Innovation showcase: Newcastle Hospitals NHS Trust

Innovation showcase: Newcastle Hospitals NHS Trust

The Newcastle upon Tyne Hospitals NHS Foundation Trust might not be a name you’d expect to hear in the Innovation Showcase at VentureFest North East, but innovation is at the heart of their services. Dr Finn Willingham explains about the device they’ve created to treat PAD.

Describe your business in no more than 100 words

Rated outstanding by the Care Quality Commission, The Newcastle upon Tyne Hospitals NHS Foundation Trust is one of the largest and most successful teaching hospitals in England. Recognised nationally and internationally as a world leader in the delivery of high quality healthcare, we deliver more specialist services than any other Trust in the UK. 

Innovation runs throughout our organisation and is at the core of our patient-centred services.  Via VentureFest and other routes we are actively engaging with businesses to drive the commercial exploitation of our innovations for the benefit of patients and the NHS more widely.

What prompted you to enter the innovation showcase?

Our device has been developed by medical and engineering experts in the NHS and has been clinically tested in the North East.  We are now keen to engage with investors to explore options for a commercialisation route for the device to expedite its market launch and adoption by the NHS nationwide.

Describe the innovation that you’ve entered the showcase with

We are developing a medical device for the non-invasive, rapid detection of peripheral arterial disease (PAD) - predominantly for use in primary care. The device, which uses low-cost optical pulse sensing technology to detect the disease, presents a quick & novel solution for GPs to assess patients who may have this chronic condition.

Estimates of the total worldwide cases of PAD range from 66 to 202 million. The number is expected to grow, driven by an ageing population and increased incidence of diseases such as diabetes and obesity. PAD is reported to be underdiagnosed and undertreated, presenting opportunities for novel technologies to enter the market.  People showing early signs of PAD can go on to develop increasingly severe symptoms such as ulcers and, in severe cases, the need for limb amputation.  Early disease detection can also help identify those at risk from other cardiovascular disease including heart attack & stroke.  

How would you describe that innovation to your grandparents?

Peripheral arterial disease (PAD) can cause leg pain on walking and may cause ulcers or gangrene.

Symptomatic PAD affects about 5% of people over 55 years old and over 100,000 are diagnosed with PAD each year in the UK. Currently, there are no devices which GPs can easily use in their surgeries to diagnose PAD so we are developing a device that will allow GPs to quickly and easily assess patients who may have this chronic condition.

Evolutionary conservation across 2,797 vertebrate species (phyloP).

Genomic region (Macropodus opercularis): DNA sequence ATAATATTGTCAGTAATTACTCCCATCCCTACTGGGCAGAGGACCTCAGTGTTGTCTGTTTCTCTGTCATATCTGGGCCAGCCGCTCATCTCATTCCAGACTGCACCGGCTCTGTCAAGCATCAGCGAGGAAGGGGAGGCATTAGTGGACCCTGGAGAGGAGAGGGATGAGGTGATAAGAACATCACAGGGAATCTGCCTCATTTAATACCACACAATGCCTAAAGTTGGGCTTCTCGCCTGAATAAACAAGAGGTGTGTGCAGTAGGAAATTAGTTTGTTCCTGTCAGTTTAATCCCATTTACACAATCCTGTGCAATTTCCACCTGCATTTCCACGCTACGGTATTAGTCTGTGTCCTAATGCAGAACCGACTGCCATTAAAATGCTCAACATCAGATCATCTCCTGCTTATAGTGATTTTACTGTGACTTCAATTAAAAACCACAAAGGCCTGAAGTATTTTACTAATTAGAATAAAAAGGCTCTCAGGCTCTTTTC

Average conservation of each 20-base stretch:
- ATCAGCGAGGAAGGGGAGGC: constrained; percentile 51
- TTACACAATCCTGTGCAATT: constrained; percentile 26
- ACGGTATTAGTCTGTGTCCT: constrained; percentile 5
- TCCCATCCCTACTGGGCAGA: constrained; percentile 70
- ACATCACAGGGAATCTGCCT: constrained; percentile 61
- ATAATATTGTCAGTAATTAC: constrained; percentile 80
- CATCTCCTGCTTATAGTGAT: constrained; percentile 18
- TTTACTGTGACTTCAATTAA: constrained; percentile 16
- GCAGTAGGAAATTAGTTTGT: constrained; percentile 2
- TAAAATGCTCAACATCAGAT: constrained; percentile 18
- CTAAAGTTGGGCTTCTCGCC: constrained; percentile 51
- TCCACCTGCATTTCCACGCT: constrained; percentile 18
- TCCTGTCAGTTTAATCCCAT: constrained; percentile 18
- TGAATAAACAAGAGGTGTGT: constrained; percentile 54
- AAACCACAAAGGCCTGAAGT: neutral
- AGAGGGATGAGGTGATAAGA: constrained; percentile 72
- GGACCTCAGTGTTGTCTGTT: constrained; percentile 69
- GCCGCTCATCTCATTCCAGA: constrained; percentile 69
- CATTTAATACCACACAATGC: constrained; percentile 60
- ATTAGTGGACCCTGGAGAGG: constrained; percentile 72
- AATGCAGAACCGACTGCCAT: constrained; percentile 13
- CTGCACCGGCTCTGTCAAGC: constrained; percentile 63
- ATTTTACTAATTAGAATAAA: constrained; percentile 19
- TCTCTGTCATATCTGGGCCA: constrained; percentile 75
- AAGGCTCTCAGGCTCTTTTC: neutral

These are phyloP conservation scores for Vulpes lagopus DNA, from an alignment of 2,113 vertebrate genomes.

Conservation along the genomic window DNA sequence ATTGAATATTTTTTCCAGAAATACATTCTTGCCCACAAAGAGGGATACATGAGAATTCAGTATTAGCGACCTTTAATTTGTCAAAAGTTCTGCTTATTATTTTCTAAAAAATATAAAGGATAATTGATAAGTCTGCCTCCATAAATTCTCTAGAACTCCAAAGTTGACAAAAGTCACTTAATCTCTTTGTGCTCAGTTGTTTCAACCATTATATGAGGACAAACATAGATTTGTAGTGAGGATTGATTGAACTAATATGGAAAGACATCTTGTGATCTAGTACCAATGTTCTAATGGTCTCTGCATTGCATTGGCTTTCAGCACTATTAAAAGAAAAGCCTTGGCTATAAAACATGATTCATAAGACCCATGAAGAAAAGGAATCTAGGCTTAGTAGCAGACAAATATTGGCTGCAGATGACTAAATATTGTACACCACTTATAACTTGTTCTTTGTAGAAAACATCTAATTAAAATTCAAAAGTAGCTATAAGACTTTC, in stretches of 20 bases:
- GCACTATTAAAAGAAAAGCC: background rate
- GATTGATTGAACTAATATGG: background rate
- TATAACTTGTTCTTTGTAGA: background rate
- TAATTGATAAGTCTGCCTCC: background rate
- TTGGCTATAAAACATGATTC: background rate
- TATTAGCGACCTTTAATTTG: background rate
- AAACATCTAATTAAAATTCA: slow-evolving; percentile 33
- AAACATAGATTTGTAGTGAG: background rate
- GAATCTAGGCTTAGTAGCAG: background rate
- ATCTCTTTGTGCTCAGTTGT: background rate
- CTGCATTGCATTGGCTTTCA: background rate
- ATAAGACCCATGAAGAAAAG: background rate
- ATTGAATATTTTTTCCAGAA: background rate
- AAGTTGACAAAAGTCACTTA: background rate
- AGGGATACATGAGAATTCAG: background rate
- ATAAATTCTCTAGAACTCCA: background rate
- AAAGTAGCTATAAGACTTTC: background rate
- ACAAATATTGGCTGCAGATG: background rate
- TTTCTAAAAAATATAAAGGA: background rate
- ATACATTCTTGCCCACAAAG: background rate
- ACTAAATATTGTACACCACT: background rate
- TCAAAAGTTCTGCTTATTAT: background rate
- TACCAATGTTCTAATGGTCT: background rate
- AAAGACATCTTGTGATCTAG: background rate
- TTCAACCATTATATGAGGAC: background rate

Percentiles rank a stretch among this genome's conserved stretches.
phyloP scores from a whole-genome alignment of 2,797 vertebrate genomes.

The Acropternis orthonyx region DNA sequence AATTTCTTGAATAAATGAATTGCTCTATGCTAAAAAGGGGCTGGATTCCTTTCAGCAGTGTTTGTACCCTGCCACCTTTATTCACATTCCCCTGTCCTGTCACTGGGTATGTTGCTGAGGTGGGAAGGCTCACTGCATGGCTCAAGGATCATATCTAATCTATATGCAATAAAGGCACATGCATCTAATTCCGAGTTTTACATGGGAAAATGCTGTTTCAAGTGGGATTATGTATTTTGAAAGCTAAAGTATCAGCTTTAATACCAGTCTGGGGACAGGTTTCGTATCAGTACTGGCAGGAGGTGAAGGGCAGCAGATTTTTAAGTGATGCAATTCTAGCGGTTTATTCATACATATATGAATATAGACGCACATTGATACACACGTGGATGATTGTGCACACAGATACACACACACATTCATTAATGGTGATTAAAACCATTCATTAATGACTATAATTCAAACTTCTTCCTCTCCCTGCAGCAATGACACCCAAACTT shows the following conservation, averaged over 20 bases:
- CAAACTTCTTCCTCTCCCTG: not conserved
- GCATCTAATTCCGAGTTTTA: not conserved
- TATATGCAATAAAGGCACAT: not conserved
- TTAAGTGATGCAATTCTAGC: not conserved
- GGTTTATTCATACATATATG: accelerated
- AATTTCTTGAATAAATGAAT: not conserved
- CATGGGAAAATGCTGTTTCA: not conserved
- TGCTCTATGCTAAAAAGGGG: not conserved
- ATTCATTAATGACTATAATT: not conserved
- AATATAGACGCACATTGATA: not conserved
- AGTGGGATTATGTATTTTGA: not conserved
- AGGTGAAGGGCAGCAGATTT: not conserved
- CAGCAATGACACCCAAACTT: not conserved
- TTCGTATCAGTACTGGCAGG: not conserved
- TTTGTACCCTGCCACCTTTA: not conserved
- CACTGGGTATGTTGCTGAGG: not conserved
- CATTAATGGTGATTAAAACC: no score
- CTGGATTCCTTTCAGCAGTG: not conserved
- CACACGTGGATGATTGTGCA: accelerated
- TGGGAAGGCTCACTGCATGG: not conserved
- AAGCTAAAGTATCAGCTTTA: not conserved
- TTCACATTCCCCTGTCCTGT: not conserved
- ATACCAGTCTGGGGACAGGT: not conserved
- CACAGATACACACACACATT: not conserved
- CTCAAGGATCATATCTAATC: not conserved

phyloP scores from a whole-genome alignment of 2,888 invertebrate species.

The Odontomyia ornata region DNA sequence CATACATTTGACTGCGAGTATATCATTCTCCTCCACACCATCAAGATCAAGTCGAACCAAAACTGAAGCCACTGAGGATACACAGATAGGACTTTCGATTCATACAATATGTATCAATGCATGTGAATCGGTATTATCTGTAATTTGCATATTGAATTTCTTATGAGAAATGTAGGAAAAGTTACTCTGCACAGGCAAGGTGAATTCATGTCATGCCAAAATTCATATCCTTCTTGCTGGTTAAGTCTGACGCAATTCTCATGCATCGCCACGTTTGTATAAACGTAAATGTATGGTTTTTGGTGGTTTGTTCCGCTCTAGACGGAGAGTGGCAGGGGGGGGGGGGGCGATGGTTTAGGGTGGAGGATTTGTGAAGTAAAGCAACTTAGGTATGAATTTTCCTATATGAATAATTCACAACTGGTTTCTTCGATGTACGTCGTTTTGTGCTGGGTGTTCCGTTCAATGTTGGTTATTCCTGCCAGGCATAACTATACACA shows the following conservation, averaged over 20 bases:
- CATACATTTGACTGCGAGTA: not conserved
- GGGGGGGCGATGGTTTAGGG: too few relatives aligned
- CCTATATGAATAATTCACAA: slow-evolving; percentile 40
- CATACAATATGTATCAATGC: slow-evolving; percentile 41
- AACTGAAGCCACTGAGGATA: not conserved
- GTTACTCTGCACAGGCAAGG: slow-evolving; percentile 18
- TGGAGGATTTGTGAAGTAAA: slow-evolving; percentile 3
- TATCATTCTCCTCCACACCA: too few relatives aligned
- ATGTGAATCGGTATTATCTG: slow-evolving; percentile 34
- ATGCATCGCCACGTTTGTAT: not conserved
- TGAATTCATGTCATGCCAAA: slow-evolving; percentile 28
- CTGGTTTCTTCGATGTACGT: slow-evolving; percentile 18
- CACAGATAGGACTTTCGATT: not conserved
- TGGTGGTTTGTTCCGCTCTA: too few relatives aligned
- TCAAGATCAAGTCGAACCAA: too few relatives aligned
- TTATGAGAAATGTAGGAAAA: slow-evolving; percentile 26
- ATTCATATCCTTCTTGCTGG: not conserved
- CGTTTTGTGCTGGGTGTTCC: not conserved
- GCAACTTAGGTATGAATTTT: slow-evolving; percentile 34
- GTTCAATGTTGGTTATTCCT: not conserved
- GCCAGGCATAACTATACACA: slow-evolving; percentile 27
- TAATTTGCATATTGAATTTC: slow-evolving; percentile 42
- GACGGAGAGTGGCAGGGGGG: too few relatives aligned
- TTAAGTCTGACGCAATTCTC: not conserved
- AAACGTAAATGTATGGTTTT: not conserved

What are the best and worst parts of trying to be innovative in your business?

That’s a difficult one – possibly the best part is that we have a fantastic group of highly talented individuals who are able to provide ideas and input into our work whilst perhaps the worst part is coping with the lengthy timescales that are inevitably associated with providing the necessary body of evidence to support successful medical device development.

What are the biggest challenges you face?

Finding the right partners to invest in this opportunity to drive it forward – we have the device, the vision and can see the market opportunity and wish to be engaging with partners …NOW!

Where do you get support and advice to help you run your business?

There are numerous networks – both formal and informal – that aim to link local businesses with NHS bodies and these are a hugely valuable resource.   The Academic Health Science Network North East and North Cumbria has been particularly supportive to help roll out and implement Newcastle Hospitals’ new innovation strategy.

What would being chosen for the innovation showcase mean to you?

It’s a fantastic opportunity to provide an insight to the wider public into the innovative engineering talent that exist within the NHS and how it can be harnessed in a commercial environment.

Where do you see your company in five years’ time?

In the NHS our focus is, quite rightly, on patient care rather than commercialising medical device innovations. We are seeking to engage with companies who can embrace the technology and the opportunities to help drive their growth over the forthcoming years. 

What would you tell businesses who are hoping to be more innovative?

Encourage all your employees to contribute innovative ideas on the key offering of your business, be it products or services and have a culture that’s open to change.